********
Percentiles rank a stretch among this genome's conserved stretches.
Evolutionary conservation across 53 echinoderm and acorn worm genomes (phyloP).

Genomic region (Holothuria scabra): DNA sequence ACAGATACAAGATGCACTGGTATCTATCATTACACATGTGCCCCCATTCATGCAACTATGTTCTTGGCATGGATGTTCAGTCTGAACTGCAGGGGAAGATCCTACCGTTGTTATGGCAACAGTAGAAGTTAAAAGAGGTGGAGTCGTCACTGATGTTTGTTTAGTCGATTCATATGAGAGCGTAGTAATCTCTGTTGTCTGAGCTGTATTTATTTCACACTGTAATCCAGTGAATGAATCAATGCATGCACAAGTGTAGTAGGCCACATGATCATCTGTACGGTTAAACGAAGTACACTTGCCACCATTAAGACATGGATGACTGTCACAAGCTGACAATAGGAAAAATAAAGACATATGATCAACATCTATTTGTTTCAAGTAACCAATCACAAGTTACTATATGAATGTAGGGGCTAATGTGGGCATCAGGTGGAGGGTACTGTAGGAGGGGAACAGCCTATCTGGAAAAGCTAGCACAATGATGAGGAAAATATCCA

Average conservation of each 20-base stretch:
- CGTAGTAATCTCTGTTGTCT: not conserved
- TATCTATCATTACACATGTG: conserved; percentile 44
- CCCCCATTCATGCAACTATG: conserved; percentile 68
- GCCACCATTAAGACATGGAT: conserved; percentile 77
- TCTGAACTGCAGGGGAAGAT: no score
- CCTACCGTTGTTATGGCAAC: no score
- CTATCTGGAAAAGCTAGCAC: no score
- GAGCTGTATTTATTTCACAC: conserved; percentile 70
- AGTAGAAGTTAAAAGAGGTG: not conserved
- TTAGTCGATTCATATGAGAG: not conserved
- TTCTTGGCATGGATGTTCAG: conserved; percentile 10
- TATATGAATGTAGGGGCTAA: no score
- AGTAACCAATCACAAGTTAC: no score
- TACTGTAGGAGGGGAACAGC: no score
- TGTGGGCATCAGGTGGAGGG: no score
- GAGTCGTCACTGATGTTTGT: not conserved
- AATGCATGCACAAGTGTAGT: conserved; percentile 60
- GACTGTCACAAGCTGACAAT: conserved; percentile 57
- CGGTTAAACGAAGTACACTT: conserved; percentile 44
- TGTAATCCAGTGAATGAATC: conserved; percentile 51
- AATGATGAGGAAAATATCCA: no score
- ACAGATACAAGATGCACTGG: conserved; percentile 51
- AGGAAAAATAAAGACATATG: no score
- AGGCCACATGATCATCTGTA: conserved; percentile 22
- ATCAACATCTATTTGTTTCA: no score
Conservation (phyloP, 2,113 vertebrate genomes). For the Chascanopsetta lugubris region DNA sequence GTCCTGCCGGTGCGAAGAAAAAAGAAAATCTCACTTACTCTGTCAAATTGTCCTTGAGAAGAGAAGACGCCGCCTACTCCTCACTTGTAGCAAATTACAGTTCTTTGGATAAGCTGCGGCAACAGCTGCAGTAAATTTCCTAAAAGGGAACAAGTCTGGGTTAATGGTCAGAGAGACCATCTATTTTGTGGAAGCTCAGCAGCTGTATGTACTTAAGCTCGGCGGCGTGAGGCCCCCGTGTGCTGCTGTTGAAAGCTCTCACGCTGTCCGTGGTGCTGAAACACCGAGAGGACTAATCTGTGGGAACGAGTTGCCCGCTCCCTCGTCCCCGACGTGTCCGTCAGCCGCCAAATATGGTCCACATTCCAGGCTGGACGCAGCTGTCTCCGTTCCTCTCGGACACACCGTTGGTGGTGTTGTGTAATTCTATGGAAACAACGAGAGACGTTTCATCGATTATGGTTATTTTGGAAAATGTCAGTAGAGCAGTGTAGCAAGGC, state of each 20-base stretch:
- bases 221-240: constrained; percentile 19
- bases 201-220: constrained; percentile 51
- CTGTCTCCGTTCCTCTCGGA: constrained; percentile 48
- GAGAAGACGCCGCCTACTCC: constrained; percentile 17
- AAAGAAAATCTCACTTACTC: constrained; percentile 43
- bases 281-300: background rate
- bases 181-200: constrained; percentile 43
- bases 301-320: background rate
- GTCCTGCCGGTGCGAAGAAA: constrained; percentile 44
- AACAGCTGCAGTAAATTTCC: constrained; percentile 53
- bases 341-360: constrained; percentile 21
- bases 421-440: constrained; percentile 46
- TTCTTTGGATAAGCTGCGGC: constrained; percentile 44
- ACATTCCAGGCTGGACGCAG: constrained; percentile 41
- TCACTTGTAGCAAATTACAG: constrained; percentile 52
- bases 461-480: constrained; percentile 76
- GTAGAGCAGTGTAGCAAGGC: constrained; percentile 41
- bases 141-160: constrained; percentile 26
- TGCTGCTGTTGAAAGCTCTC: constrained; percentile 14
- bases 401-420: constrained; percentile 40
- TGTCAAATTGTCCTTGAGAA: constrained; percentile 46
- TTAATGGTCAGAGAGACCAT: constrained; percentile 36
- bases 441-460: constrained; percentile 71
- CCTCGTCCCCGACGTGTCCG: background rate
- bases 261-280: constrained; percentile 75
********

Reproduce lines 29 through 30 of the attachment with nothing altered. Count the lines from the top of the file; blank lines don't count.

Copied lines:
- ATCAACATCTATTTGTTTCA: no score
Conservation (phyloP, 2,113 vertebrate genomes). For the Chascanopsetta lugubris region DNA sequence GTCCTGCCGGTGCGAAGAAAAAAGAAAATCTCACTTACTCTGTCAAATTGTCCTTGAGAAGAGAAGACGCCGCCTACTCCTCACTTGTAGCAAATTACAGTTCTTTGGATAAGCTGCGGCAACAGCTGCAGTAAATTTCCTAAAAGGGAACAAGTCTGGGTTAATGGTCAGAGAGACCATCTATTTTGTGGAAGCTCAGCAGCTGTATGTACTTAAGCTCGGCGGCGTGAGGCCCCCGTGTGCTGCTGTTGAAAGCTCTCACGCTGTCCGTGGTGCTGAAACACCGAGAGGACTAATCTGTGGGAACGAGTTGCCCGCTCCCTCGTCCCCGACGTGTCCGTCAGCCGCCAAATATGGTCCACATTCCAGGCTGGACGCAGCTGTCTCCGTTCCTCTCGGACACACCGTTGGTGGTGTTGTGTAATTCTATGGAAACAACGAGAGACGTTTCATCGATTATGGTTATTTTGGAAAATGTCAGTAGAGCAGTGTAGCAAGGC, state of each 20-base stretch: